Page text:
CELLO BRIDGE DESIGN
Cellos vary hugely in their tonal and responsive personalities, from the darkest sounding English cello to the brightest French instrument, and from a swift, responsive Guadagnini to a slower, more demanding Montagnana. An intelligently cut bridge (along with a well fitted and adjusted sound post) can transform a cello with potentially unbalanced qualities into a useful and rewarding instrument which is well adapted to the work being asked of it, whether orchestral, chamber or solo performance.
The bridge and sound post are at the heart of a cello’s set up, forming the fundamental link between the resonant body of the cello and the strings. The design of a bridge therefore has a profound influence an instrument’s tone and response. The design of the bridge should complement the inherent tonal characteristics of a cello, bringing the projected and ‘under the ear’ sound of the cello as close as possible to the player’s ideal. The bridge contributes to the quality of support and resistance experienced under the bow and is used to achieve the desired balance between power and flexibility of response. Bridges can be cut to influence the timbre of a cello’s sound, making it more or less open, balancing the registers of the cello to create an even tonal response and adding brilliance or depth to the sound.
The two most familiar bridge designs are French and Belgian. The legs of the French bridge account for approximately half its height and within this basic design there is plenty of latitude for the luthier to choose slightly different shapes and thicknesses to control the tonal outcome. The French bridge is often a good choice for bright-sounding cellos. The Belgian bridge has longer legs than the French model and a more compact heart and upper body. The reduced mass of wood above the Belgian heart produces a sound which is brighter and more open than the French bridge – and often louder. The Belgian bridge emphasises the upper register of the cello and can also be used to make the sound of gut G and C strings more crisp and clean. Cellos with an inherently dark sound often benefit from the fitting of a Belgian bridge.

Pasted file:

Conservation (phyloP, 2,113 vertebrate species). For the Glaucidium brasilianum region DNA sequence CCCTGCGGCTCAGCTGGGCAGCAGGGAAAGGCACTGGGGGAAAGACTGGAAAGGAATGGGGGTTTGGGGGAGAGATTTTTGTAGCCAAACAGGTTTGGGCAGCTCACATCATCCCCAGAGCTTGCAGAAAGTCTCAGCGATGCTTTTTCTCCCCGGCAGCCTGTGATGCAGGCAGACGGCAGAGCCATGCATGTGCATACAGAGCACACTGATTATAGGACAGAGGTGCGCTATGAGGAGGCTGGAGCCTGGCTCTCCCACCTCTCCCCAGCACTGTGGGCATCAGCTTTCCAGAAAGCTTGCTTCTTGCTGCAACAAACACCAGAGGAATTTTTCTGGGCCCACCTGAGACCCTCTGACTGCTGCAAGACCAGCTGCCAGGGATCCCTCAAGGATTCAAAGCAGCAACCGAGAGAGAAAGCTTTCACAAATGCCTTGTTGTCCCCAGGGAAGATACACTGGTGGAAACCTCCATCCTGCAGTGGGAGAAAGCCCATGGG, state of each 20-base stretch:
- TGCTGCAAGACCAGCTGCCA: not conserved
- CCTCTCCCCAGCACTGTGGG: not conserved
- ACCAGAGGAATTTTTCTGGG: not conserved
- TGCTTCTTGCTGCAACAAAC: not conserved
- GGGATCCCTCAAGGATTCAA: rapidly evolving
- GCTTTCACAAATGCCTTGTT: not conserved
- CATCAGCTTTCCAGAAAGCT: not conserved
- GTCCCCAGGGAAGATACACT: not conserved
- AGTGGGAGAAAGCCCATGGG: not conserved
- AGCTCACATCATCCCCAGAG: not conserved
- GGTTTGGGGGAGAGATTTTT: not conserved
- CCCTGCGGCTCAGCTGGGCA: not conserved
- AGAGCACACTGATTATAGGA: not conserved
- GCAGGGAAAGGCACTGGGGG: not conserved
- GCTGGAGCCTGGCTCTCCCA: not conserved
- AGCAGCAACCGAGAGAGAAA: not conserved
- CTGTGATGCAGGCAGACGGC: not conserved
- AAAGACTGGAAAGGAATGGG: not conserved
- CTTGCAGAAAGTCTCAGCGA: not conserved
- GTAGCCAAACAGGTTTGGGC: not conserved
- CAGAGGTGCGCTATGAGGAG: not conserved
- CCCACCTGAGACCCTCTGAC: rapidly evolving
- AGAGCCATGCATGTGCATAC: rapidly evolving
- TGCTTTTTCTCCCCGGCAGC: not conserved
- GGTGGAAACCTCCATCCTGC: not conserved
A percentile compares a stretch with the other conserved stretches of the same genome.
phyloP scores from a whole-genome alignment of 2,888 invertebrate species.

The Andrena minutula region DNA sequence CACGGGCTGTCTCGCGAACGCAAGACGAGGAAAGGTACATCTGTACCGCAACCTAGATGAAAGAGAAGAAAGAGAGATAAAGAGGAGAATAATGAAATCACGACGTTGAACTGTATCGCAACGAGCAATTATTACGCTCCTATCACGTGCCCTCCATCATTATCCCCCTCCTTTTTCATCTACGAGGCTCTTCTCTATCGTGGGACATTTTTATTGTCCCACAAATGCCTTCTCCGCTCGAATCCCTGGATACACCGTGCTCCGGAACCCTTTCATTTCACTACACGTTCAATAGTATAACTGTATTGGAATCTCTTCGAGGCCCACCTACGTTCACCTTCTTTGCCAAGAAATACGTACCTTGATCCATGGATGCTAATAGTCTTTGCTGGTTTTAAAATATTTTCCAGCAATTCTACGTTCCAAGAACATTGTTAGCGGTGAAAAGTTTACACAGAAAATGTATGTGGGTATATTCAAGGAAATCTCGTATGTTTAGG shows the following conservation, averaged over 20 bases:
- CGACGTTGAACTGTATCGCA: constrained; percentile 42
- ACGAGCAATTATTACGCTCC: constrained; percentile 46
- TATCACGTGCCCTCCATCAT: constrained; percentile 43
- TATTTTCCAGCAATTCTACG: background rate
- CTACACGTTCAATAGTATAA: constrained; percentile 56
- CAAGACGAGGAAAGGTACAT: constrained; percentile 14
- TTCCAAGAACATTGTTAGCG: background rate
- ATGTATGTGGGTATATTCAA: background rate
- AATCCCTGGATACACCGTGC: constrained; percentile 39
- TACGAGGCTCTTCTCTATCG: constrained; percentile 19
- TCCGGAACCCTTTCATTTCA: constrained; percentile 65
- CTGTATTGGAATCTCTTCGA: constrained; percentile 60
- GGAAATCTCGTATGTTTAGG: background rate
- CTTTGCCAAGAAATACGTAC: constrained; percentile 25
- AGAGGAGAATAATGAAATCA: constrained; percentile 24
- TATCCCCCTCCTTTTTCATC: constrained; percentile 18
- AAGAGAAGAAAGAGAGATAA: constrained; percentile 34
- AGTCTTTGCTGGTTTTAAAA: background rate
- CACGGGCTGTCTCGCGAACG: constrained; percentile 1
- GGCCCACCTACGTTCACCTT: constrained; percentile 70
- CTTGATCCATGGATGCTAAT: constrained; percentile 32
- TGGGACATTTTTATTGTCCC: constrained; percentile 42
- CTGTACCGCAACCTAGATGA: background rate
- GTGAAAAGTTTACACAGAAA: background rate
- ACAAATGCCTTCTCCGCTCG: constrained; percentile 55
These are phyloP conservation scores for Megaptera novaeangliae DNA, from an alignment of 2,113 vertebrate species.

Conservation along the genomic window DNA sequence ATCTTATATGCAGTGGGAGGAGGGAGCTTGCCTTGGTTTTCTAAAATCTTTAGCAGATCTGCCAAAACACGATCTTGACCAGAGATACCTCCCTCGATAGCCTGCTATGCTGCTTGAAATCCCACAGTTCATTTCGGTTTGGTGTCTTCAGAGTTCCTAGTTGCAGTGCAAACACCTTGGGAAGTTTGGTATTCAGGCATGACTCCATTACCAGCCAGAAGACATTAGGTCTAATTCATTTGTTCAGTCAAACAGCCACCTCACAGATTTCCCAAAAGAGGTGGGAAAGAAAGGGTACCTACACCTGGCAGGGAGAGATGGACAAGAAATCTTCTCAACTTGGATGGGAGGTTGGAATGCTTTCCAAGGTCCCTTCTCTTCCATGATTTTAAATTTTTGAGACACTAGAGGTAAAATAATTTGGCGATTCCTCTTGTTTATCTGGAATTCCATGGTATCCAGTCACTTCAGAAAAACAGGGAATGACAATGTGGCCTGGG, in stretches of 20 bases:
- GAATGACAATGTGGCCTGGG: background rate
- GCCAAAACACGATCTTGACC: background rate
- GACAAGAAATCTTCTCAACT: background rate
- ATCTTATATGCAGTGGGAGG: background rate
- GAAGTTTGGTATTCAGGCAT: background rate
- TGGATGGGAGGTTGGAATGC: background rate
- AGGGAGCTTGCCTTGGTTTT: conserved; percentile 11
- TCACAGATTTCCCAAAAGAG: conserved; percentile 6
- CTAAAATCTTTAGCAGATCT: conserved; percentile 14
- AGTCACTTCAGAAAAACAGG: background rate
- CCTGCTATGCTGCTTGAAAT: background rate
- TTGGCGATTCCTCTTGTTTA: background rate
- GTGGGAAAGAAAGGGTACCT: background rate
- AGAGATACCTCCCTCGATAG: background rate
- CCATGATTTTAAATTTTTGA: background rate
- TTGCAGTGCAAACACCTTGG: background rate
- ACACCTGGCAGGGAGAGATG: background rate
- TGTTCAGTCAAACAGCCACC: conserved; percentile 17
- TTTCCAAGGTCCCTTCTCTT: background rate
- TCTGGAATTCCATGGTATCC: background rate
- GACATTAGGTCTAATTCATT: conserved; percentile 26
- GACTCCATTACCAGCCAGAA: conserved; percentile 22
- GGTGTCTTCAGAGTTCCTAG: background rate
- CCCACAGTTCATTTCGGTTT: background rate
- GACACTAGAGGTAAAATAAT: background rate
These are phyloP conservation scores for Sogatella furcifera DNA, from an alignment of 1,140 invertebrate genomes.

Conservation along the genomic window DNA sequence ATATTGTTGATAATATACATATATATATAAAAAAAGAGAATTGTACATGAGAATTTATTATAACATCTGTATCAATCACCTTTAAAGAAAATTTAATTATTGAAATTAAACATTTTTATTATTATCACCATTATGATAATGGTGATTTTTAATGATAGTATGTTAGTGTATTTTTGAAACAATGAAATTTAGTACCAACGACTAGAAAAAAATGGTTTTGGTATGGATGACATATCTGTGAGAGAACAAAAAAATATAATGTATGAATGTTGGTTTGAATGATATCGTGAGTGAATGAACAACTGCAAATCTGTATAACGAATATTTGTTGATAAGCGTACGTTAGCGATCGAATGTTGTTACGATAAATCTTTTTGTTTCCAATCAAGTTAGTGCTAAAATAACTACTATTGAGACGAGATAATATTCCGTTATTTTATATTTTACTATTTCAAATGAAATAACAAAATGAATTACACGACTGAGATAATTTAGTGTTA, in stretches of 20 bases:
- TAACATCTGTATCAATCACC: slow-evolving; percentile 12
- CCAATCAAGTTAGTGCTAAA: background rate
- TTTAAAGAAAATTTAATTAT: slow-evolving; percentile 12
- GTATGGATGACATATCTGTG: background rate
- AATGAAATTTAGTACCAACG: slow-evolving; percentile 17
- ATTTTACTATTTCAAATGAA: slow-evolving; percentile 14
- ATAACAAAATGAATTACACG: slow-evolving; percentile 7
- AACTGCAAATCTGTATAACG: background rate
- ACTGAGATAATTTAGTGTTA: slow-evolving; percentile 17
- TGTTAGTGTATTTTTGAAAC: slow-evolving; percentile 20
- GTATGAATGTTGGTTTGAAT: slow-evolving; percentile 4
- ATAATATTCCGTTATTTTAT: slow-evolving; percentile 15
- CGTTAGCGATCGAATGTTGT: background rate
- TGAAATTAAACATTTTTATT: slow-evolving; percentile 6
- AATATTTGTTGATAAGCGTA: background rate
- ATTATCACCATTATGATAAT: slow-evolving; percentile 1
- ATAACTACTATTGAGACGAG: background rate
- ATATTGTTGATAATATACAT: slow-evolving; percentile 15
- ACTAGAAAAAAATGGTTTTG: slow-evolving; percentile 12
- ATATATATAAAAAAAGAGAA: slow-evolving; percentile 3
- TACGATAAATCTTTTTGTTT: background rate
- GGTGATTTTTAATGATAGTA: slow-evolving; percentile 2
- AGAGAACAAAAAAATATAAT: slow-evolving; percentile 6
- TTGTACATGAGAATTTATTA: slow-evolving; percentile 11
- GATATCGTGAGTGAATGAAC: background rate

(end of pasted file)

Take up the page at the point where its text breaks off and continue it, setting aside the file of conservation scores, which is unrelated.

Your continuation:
Despite the common misconception that the Belgian bridge is a modern innovation, it has been in use for many years and is a direct descendent of the bridge model commonly used in England in the heyday of English cello making circa 1800. There are many examples of this c.1800 bridge model which is now usually called a ‘Forster’ bridge but was also used in other fine workshops such as Betts, Hart, Fendt and Panormo. It is therefore likely that most English cellos made from 1800 to 1840 would have started life with the equivalent of a Belgian bridge which could have given a brighter and more open sound to English cellos than the French bridge design which became fashionable during the 20th century.
Another frequent misapprehension is that Belgian bridges put more tension on an instrument than French bridges. Belgian bridges can appear taller than their French counterparts, due to their different proportions and longer legs but in fact, the choice of a Belgian as opposed to French bridge will have no effect on the string clearances, string spacing, bowing curve or the string tension on the cello.
A good cello bridge is made from unfigured maple with an extremely fine growth and a very strong cellular structure. We believe that the a cello’s set up should be treated with the greatest respect, only making changes when it is clear that the original bridge and post are not functioning well. When an old bridge needs replacing, we follow as closely as possible the elegant, organic models passed down to us by earlier craftsmen. Our bridges are cut from a reliable and consistent stock of wood and we produce only first class cello bridges so that every piece of work contributes to our working knowledge of tonal control.